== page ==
a controller for said reconfiguration device, which configures said cells between said first mode and said second mode and which actuates at least one switch and at least one resistance to dissipate at least one transient voltage at a node between said battery cells when changing between said first mode and said second mode to reduce an amount of difference between said additive connection and said series connection when switching between said first mode and said second mode.
8. A system as in claim 7, wherein said first connection part includes two separate sets of normally open contacts which are respectively closed.
Description
BACKGROUND

Many are concerned about global warming. It is widely believed that the amount of carbon dioxide entering the atmosphere is causing significant damage to the earth and its ecosystem.

While accurate numbers are difficult to obtain, it is believed that approximately one quarter of the carbon dioxide is a byproduct of mammal breathing. Another quarter is produced by internal combustion engines such as automobiles. The final half is produced by industrial processes.

Whatever the reality, it is for sure that reducing carbon dioxide emissions from automobiles will reduce, at least partially, global warming. Reduction of carbon dioxide emissions from a vehicle is difficult at best and may reduce the vehicle's efficiency.

Different suggestions for reducing the already existing levels of carbon dioxide in the air have been made. A few of these are described here.

A perhaps “obvious” way to reduce carbon dioxide emissions is to use plants and trees—to make sure that there are enough plants planted to photosynthesize carbon dioxide back into oxygen. Unfortunately, most studies show that there is not enough free area on the earth to plant enough plants to reverse the CO2 effect. Moreover, the planted area on the earth is reducing, not increasing, as developing nations tear down forests to make way for civilization.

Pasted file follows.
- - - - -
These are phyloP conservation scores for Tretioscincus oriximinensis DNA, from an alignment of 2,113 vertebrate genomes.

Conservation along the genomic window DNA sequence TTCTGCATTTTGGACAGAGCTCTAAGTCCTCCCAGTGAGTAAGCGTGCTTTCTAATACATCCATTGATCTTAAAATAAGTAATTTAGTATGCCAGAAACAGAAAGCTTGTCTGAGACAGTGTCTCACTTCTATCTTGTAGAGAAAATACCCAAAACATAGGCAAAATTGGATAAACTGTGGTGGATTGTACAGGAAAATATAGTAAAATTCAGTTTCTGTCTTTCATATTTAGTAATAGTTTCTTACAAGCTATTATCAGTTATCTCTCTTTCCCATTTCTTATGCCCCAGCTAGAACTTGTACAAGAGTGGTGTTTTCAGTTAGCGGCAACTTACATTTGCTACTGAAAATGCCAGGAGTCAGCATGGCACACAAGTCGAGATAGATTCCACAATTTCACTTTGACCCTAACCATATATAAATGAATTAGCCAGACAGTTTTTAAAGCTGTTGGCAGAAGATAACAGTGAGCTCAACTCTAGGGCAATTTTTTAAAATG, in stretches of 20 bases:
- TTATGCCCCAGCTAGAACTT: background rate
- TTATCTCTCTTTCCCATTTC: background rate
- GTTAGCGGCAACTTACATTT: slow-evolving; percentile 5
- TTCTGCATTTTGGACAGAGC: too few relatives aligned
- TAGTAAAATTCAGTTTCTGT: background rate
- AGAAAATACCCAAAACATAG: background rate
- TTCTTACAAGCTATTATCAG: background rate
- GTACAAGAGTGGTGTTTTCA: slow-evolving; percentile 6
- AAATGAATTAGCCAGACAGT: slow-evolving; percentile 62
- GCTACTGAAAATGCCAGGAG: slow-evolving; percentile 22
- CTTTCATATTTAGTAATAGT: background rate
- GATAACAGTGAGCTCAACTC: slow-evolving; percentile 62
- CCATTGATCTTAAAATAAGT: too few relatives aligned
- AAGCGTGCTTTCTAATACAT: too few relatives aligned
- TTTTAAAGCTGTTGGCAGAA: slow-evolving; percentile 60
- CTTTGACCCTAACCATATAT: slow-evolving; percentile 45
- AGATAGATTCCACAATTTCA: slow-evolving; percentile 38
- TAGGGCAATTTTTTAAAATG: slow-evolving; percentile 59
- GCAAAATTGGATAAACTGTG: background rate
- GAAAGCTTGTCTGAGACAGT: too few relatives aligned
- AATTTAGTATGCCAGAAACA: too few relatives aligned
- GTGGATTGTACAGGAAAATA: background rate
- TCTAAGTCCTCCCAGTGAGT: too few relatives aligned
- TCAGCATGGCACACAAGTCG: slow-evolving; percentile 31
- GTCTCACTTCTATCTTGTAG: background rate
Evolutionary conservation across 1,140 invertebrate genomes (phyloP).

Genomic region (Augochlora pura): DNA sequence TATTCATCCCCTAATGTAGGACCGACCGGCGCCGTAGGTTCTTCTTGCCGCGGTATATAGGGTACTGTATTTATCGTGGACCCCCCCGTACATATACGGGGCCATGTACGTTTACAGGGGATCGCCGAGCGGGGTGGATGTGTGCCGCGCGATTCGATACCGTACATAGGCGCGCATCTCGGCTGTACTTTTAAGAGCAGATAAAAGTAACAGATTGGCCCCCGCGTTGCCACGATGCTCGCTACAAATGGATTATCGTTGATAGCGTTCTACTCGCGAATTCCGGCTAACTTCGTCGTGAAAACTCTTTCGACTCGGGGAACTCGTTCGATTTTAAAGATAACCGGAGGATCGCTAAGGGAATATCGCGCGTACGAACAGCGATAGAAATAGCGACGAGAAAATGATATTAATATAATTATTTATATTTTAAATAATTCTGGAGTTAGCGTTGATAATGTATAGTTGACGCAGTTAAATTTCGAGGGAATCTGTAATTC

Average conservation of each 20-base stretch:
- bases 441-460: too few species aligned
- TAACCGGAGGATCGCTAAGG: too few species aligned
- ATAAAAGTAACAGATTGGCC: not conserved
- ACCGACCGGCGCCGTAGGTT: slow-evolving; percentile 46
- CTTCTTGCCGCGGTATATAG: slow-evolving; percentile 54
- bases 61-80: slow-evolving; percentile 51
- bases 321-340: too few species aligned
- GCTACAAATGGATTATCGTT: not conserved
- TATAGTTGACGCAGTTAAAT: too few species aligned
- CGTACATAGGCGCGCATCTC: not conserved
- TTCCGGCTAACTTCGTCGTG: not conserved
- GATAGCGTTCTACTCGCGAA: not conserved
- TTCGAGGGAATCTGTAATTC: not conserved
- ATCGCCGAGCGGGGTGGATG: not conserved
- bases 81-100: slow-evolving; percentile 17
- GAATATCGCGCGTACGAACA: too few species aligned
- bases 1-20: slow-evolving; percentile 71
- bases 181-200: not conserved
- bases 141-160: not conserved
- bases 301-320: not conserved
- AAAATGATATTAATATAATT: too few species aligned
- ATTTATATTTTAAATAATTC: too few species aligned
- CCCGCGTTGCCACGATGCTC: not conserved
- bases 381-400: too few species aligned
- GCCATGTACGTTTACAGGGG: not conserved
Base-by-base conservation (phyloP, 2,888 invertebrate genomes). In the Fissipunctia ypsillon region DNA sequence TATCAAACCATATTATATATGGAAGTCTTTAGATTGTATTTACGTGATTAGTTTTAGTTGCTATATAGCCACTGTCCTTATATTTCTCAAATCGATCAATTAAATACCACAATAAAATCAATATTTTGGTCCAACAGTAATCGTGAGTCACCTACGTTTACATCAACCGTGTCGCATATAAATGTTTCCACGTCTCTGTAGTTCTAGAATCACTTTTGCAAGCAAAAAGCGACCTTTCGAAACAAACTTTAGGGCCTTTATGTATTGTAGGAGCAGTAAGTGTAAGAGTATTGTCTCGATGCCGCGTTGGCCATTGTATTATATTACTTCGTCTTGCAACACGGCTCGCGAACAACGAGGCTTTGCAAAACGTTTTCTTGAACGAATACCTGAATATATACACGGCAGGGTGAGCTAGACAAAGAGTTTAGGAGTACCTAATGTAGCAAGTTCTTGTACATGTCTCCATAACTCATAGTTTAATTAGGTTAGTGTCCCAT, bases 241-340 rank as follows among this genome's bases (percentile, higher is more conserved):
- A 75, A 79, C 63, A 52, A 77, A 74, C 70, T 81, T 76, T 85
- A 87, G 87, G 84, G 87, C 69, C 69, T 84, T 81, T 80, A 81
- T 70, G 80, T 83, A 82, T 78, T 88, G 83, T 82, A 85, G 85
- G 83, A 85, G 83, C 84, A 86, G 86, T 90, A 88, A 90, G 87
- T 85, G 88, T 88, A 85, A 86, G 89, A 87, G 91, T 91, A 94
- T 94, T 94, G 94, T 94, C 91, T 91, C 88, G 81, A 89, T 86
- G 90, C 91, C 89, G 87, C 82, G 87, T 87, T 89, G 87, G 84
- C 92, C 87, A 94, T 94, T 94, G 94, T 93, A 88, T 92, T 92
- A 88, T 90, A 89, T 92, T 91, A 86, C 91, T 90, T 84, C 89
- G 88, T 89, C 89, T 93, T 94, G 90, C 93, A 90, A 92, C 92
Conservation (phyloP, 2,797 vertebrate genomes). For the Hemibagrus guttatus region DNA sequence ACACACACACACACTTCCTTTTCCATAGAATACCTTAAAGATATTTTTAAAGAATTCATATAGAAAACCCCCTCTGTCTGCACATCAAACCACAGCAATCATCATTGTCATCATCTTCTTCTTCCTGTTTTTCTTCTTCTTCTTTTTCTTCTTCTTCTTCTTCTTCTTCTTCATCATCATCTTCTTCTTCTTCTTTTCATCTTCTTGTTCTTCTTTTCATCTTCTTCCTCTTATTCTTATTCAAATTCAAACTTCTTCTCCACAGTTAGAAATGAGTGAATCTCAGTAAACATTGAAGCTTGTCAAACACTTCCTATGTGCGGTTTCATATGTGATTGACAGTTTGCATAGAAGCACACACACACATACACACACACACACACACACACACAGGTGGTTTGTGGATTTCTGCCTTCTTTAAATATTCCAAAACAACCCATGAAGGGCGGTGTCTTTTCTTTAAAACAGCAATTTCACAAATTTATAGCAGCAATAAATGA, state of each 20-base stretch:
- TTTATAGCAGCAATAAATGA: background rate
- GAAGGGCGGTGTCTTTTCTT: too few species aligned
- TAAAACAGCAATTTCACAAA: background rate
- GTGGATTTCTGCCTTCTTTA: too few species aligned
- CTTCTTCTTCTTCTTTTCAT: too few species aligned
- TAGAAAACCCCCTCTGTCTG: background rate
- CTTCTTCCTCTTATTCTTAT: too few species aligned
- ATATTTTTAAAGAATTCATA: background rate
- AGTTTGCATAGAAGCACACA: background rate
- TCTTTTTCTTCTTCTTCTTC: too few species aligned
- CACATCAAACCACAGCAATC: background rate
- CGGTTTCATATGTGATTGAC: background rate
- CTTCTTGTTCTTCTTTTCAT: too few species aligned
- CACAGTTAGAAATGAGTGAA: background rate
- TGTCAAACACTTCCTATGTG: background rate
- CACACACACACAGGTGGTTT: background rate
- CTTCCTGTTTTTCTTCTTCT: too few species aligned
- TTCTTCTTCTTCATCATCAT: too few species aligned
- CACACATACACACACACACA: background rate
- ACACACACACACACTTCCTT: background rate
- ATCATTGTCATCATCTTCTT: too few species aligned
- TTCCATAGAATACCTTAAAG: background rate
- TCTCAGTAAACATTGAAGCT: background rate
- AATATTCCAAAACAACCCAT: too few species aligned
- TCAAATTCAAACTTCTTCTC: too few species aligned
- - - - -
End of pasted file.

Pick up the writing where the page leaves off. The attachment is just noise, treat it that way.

Certain plants, notably bamboo, has a much higher carbon dioxide scrubbing capability than others-bamboo is believed to have triple the CO2 scrubbing capability of other plants. More planted bamboo could reduce the carbon dioxide level. It is unlikely that enough open area on the earth exists (and will remain open) to bring carbon dioxide under control using only plants.

So, how do we reverse the effects?

Suggestions have included carbon dioxide sequestration, where the carbon dioxide from the atmosphere is concentrated, and maintained in some isolated locations such as underground. Some have suggested pumping carbon dioxide into the wells that produce oil, or otherwise underground. People have suggested replacing coal powered utilities with nuclear power to avoid carbon dioxide production. Other carbon landfills have also been suggested. It has been suggested to boost the carbon dioxide out into space or orbit. Suggestions have been made to generate power in space from solar power. A solar sunshade has also been suggested, which would reduce the amount of sunlight on the earth.

Hybrid and/or electric vehicles can reduce the amount of fuel consumption. Solar charging of an electric vehicle uses no fuel and causes no carbon dioxide production. However, many have claimed that solar charging for an electric vehicle is impractical.

SUMMARY

The present application describes aspects including a first aspect that facilitates charging batteries within an electric-driven vehicle, such as an electric vehicle or hybrid vehicle.

Another aspect describes using the otherwise-unused surface areas on a vehicle to capture solar energy in a way that stores energy for use in driving the vehicle at a later time.

Another aspect explains how electric vehicle batteries can be charged in a more economical way.

Another aspect describes using the solar cells only when the vehicle is not in use.

An aspect describes placing solar cells on movable platforms that cover areas where a user could not have solar cells during driving: such as in the front windshield or rear mirror.

Another aspect describes a simplified way of charging batteries in an electric-driven vehicle.

BRIEF DESCRIPTION OF THE DRAWINGS

FIG. 1 shows a vehicle with movable solar cells;

FIGS. 2A and 2B show different ways of moving the cells;

FIG. 3 shows a battery circuit; and

FIGS. 4 and 5 show operational flowcharts.

DETAILED DESCRIPTION

Studies have suggested that there is likely not enough area to plant enough plants to scrub enough CO2 out of the atmosphere to solve the global warming problem. The undersigned recognizes, however, that one area that is largely unused is certain surfaces of an automobile, especially the areas of the windshield and back window when parked. The roof, windshield, and other parts of the automobile soak up large amounts of energy from the sun, which is completely wasted. In fact, this is undesirable, and many people use sun blocking shades in their windshield to reduce the amount of energy absorbed by the vehicle.